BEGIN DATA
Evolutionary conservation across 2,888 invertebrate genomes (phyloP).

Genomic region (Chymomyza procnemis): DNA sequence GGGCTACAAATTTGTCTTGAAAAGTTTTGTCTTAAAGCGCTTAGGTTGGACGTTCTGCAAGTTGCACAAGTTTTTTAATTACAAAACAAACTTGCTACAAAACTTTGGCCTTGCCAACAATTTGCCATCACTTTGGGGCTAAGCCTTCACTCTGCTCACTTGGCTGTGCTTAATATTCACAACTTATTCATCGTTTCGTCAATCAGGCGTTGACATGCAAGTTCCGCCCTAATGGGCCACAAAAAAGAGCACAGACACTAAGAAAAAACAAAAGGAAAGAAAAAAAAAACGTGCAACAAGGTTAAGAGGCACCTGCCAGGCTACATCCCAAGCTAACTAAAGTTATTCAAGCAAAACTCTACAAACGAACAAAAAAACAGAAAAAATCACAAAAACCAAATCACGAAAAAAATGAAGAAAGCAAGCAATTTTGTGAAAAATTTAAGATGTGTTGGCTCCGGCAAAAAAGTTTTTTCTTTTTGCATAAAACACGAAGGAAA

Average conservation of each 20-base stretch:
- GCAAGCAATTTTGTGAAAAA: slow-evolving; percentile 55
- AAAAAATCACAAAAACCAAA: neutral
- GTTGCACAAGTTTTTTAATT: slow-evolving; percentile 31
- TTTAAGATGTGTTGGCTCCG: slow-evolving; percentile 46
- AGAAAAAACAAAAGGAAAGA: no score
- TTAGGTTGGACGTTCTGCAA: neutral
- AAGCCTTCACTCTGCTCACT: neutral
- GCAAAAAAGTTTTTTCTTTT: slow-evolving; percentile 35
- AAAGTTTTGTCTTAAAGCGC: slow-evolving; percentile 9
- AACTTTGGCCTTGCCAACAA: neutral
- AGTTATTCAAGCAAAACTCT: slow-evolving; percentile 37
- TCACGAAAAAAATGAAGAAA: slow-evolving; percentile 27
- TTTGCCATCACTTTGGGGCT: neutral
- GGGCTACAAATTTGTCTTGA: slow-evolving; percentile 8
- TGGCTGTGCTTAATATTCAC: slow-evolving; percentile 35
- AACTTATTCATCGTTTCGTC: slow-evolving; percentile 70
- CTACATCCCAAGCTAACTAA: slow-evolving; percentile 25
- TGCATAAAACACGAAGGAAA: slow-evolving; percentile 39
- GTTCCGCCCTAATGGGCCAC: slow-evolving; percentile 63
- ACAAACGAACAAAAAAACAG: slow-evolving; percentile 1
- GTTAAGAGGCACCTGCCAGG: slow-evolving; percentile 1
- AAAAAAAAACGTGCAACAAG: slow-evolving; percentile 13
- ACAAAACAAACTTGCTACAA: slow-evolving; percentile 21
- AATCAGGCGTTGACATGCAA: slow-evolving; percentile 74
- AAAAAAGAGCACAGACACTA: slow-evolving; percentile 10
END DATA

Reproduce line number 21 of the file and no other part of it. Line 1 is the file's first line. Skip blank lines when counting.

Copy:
- TGCATAAAACACGAAGGAAA: slow-evolving; percentile 39